Opinion piece – Martin Campbell on regulation
Martin Campbell, Media Advisor with MediaObjectives and former Chief Advisor (Radio) to Ofcom writes about this week’s proposals for radio deregulation.
The clue is in the title. “Radio Released From Shackles.” That was how the government headed its press release on the de-regulation of commercial radio. You have to admit it appears to smack of more than a little subjectivity.
If regulation in radio’s case equals shackles, and DCMS have clearly decided it does, then it is also clear that the forthcoming “consultation” on radio’s future is unlikely to create an obstacle to the lifting of all but a few requirements on local commercial radio. News, travel and traffic news virtually stand alone as must-haves.
So, one can assume the die is cast, but there are a couple of things to be considered before Ofcom’s paper on the regulation of commercial radio is nodded through, as a past Shackles-in- Chief at Ofcom you might consider my worries are based on a desire to go back to Golden Ages and heavier regulation. Far from it. I have argued for reform for years… and broadly agree with the well-argued points already made by David Lloyd on the present pressure on stations.
I urge caution for many reasons, though. Not least is the investment situation. It is clear that civil servants have swallowed the industry mantra that regulation has prevented them from investment in the past. Disingenuous does not start to begin to describe that stance. Apart from one or two notable and welcome exceptions almost every plea for regulatory change over the years has resulted in cut-backs in both staff and content and big groups just getting bigger.
It is interesting to note that the Radiocentre, representing much of the industry, has described the government move as “long awaited.” By the Radiocentre certainly.
There the search for happy campers ends. In neither Ofcom’s paper nor the government quotes is there any glimpse of what the landscape might look like when the dust settles. Does DCMS really believe they are preparing the way for a thousand flowers to bloom (to mis-quote Chairman Mao), or that all of a sudden the investment tap will gush? I don’t have all the answers, but I think we can happily discount both the above.
So what will we get? Whatever else happens, we know we will lose what variety is left in local commercial radio, because variety is all that is left for content regulation to protect. The number one truism I learned from my time in regulation is that if you don’t regulate for it you probably won’t get it. So expect fewer owners, less variety and complete desertion of over 50s and probably over 40s. It makes things easier for the commercial industry – and once again the BBC will be expected to take up the slack and fill the gaps. Nothing necessarily wrong with that, but has anyone actually discussed with the BBC how it might have to react to any radio sea change in its sister sector? I doubt it. It’s the vision thing and there appears to be little here that is, in the parlance, joined up.
When the BBC is put under the microscope in such circumstances, difficult questions will be asked about audience distribution and its role when commercial radio has ring-fenced its most lucrative and tightly corralled audience to the exclusion of all others.
The UK, and England in particular, has long lost the intended commercial local radio ‘feel’ in most areas, and my second regulatory truism is ‘When it’s gone it’ll never come back’. Localness has long disappeared from most areas. The fact that stations often point to examples of localness is clear evidence that it has to be sought out these days rather than be regarded as a given. So, if de-regulation is not bringing back localness what is it doing?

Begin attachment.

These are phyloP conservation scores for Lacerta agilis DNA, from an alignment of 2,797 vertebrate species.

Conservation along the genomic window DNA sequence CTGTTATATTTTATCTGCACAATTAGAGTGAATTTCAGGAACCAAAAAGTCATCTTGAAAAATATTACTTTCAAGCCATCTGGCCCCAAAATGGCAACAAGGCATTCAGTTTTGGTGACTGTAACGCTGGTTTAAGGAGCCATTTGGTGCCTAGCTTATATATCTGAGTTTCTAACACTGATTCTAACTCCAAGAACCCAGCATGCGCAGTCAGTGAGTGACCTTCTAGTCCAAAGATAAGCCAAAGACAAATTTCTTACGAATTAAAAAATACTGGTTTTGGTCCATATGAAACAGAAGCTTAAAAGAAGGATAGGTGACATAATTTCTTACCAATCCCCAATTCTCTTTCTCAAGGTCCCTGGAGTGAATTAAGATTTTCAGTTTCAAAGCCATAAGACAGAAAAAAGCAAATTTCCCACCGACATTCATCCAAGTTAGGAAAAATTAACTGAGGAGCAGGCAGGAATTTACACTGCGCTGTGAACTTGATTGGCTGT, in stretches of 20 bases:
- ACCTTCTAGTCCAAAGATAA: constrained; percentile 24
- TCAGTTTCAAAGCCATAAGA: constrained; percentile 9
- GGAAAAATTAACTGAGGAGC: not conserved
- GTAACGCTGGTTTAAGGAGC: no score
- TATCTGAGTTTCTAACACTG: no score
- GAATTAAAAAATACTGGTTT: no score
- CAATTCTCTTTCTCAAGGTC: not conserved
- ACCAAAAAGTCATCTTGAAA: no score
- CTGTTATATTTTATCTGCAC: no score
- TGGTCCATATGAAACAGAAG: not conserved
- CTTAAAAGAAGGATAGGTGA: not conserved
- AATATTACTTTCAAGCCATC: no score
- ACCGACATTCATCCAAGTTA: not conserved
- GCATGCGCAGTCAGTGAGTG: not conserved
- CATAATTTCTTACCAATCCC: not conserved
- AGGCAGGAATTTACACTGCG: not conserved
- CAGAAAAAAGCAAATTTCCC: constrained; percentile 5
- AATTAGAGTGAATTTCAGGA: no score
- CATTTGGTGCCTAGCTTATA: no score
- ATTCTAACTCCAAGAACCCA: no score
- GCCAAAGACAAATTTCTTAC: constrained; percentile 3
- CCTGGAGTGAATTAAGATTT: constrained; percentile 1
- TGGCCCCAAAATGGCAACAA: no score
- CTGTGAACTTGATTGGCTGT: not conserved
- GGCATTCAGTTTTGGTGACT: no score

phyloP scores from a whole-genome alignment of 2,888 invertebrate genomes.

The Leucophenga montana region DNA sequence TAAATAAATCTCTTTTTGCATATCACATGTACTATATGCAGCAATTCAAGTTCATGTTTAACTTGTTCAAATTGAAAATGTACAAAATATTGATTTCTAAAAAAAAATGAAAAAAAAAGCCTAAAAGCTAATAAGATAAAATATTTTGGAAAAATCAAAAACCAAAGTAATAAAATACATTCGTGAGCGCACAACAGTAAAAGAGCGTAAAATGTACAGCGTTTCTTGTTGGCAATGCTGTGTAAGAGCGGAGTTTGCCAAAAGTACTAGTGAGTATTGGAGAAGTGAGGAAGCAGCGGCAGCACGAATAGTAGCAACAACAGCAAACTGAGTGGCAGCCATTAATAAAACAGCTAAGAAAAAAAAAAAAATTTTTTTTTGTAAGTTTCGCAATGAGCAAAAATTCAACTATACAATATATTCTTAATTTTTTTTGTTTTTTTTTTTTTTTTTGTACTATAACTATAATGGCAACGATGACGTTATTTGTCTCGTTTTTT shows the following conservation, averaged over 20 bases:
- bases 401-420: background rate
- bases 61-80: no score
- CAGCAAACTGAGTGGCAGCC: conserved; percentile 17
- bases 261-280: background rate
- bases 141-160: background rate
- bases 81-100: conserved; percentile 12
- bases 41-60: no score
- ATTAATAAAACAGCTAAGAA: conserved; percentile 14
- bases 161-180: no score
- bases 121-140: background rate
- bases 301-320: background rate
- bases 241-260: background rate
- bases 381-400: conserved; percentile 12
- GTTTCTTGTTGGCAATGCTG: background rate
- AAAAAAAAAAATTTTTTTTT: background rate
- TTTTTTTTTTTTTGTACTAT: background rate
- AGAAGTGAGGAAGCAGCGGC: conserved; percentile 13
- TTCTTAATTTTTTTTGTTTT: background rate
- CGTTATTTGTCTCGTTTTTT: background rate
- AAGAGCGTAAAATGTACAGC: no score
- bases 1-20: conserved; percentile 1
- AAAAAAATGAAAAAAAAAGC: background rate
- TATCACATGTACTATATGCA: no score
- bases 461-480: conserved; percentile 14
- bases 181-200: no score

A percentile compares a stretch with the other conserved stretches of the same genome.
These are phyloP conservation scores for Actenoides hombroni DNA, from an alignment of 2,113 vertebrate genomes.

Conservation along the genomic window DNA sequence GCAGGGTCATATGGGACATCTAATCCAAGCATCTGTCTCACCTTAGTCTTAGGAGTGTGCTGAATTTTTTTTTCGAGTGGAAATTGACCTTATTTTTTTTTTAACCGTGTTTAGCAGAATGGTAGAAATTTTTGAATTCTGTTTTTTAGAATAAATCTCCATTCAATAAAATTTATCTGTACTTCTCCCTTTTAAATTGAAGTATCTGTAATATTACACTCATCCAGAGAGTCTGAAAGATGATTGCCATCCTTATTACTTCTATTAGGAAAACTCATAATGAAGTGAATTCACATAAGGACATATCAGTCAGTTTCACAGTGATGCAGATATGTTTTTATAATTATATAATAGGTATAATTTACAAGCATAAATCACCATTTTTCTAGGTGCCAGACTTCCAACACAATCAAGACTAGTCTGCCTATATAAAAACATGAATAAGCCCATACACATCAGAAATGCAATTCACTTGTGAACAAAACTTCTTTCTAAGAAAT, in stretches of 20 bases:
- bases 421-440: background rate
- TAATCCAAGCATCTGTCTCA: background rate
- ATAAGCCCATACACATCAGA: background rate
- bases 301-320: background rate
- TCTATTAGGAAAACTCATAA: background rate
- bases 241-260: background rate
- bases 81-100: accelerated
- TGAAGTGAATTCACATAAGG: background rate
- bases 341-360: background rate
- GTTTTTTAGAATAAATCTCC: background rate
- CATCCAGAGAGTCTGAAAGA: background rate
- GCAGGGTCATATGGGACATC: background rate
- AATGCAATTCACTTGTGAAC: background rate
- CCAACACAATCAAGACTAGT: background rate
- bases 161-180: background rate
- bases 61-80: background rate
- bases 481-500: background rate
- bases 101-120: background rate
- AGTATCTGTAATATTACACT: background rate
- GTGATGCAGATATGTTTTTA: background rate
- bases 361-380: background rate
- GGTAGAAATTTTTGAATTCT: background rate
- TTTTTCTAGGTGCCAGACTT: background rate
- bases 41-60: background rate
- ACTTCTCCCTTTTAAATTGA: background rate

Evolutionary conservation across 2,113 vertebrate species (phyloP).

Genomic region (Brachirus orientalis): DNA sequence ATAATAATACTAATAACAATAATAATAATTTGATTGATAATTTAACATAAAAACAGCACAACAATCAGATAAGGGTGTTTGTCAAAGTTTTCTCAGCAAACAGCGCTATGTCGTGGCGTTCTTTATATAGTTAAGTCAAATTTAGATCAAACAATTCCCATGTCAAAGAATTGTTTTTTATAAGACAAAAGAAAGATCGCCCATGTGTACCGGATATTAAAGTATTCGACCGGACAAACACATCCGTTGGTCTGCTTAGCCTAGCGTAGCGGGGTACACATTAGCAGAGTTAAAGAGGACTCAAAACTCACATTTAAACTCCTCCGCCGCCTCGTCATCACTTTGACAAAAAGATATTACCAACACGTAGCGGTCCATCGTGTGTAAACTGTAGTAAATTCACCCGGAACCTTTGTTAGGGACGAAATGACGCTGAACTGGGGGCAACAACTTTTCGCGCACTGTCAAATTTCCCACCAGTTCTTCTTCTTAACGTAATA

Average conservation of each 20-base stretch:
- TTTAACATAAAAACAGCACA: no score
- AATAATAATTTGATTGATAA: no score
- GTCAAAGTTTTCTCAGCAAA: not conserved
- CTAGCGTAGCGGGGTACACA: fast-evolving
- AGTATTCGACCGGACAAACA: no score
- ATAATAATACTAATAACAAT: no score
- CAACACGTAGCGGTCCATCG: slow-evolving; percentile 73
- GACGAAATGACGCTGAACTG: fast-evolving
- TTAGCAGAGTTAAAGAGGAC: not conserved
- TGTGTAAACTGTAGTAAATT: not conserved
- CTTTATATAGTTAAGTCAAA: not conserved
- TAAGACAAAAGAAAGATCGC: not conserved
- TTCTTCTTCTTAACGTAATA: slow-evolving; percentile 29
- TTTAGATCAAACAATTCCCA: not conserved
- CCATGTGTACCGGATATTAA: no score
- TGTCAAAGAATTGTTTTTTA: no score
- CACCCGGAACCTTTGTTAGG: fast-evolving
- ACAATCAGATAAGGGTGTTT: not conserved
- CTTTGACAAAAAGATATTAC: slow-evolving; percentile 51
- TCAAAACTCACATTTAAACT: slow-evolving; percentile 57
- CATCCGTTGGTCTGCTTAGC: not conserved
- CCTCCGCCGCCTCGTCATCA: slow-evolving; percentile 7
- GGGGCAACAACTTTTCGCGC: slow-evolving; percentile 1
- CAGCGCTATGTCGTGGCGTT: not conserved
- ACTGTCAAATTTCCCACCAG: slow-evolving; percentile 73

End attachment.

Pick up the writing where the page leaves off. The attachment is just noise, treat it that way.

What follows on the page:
Certainly it is allowing station owners to juggle services and businesses. I cannot think of any listener benefits here. And such is the nature of de-regulation. Minister Matt Hancock is quoted as saying “Under our new proposals we will be giving local radio stations more freedom and flexibility to meet the needs of listeners across the country.” I see little evidence of that, but do expect local DJs to be labelled an endangered species as the local spotlight switches to community radio.
However, herein lies more irony. Community radio stations are re-living the nightmare of commercial radio’s over-regulated years. They are going out of business daily, unable or unwilling to deliver the rashly-made over-inflated on-air and off-air promises which won them their licence awards. Many of these operators are clearly confused and feel helpless.
I would at least hope that de-regulation is linked with the length of commercial radio licences if the licences themselves become so stress-free to own. Promises made and broken in the award of these lucrative licences in the past have left a trail of broken hearts and wallets. Many businessmen who fought and lost ‘beauty parade’ battles to obtain such frequencies will feel cheated by a straight hand-over of regulation-free businesses.
They will be asking what has happened to Ofcom’s duty to make the best use of radio frequencies.
Consideration of Ofcom’s duties brings us to another hazy area. If Ofcom does not have to ensure variety in commercial radio then that needs a change in primary legislation.
It won’t have escaped many people’s notice that Brexit is preparing to eat up a fair amount of government preparation and consideration time. Broadcast Exit may not get to the table any time soon. It is unlikely Ministers can be persuaded that it is of such import that it should be given much priority at a time of such upheaval.
Particularly if one should venture to ask : “What’s it all about?”